Higher Education: Recruitment, Lead Generation and the Contact Center


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Inbound Marketing: Tips to Better Lead Generation

Students have a lot of information pass in front of them, before they make a decision on which college or university to attend. Which is why, getting the right information, in front of the right people, at the right time, is so important to the marketing success of higher education institutions. Here are five simple strategies that higher education can use to get maximum exposure, and get the most out of marketing campaigns:

1. PERSONAS – Consider students that you want to see come to your school. Are you looking for high GPA’s, and high diversity? Come up with a list of attributes for your ideal student base. Well fleshed out personas offer a good foundation, for higher success in attracting the right group of students.

2. TIME IT RIGHT – There is only a short window (between June and November), when students are still just researching and looking at schools. This is the best time to be ramping up on your marketing, so you have a chance to get the most exposure.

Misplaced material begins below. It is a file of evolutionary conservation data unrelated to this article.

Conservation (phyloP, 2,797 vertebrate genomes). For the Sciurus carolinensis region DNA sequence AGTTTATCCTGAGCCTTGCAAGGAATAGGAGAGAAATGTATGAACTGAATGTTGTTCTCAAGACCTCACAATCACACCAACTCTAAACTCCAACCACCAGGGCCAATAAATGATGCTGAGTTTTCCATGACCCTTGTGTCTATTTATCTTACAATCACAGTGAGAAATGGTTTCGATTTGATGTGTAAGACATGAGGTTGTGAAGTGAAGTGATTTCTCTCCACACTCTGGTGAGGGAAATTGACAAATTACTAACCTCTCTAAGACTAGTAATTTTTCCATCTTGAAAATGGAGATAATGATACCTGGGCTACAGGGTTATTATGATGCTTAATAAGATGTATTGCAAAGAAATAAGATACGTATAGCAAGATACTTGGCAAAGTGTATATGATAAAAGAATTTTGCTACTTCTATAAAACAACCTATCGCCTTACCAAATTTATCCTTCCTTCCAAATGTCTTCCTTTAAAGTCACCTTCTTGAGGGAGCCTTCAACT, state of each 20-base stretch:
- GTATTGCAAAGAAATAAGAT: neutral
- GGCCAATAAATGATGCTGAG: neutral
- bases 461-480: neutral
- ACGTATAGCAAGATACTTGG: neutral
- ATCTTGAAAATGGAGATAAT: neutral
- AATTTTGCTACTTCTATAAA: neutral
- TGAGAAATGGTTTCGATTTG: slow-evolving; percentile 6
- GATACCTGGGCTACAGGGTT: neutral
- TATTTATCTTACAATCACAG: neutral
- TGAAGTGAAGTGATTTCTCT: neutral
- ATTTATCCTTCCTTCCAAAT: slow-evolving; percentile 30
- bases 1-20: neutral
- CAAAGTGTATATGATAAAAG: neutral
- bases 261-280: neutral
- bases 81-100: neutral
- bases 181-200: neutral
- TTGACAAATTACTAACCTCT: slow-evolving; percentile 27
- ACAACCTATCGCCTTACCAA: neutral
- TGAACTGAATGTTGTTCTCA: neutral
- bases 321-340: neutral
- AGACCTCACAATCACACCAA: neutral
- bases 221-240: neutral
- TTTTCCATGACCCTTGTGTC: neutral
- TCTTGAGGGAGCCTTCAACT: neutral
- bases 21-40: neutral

3. BE VALUABLE – Offering valuable content on your website or by blogging, is a great way to increase conversions and boost SEO. Show your knowledge, and provide people insight into your culture, programs and other offerings. This information will be used by students and parents to weigh in on the decision they make about what school to go to.

4. BE EASY TO FIND – Your school isn’t the only one trying to capture the attention of prospective students; so are hundred of other schools across the country. Getting ahead of the competition is fairly simple. Give your students multiple avenues in which to find or contact you (website, ads, snail mail, social media) and ensure your website is Search Engine Optimized.

5. SOCIAL MEDIA MANAGMENT – Well managed social media accounts can be a valuable asset to your marketing toolbox. Also consider, if you have the budget for it, using social media management tools. They can help you to save time, keep multiple accounts organized, and give you data and insight on what’s working and what’s not.

Recruiting Tips

When formulating your recruitment tactics, do you consider how the process of looking for schools aligns with your marketing strategy? You should! Doing so can help the right message, reach the right people, at the right time, and. ultimately increase enrollment rates.

STEP 1: RESEARCH (July – August)
Over the summer, many students begin their search for schools by looking online, and asking around for recommendations from friends and family. Meanwhile, schools should be spending this time ramping up marketing and making sure their website, social media, blogs and print media are all up to date.

STEP 2: NARROW DOWN (September – November)
In the fall, students are starting to narrow down the list of schools, and scheduling campus tours. Make it easy for them by having a place on the website to schedule visits. Keep in touch with them, answering any questions they may have during this time, and send them information that you think might keep them interested in your school.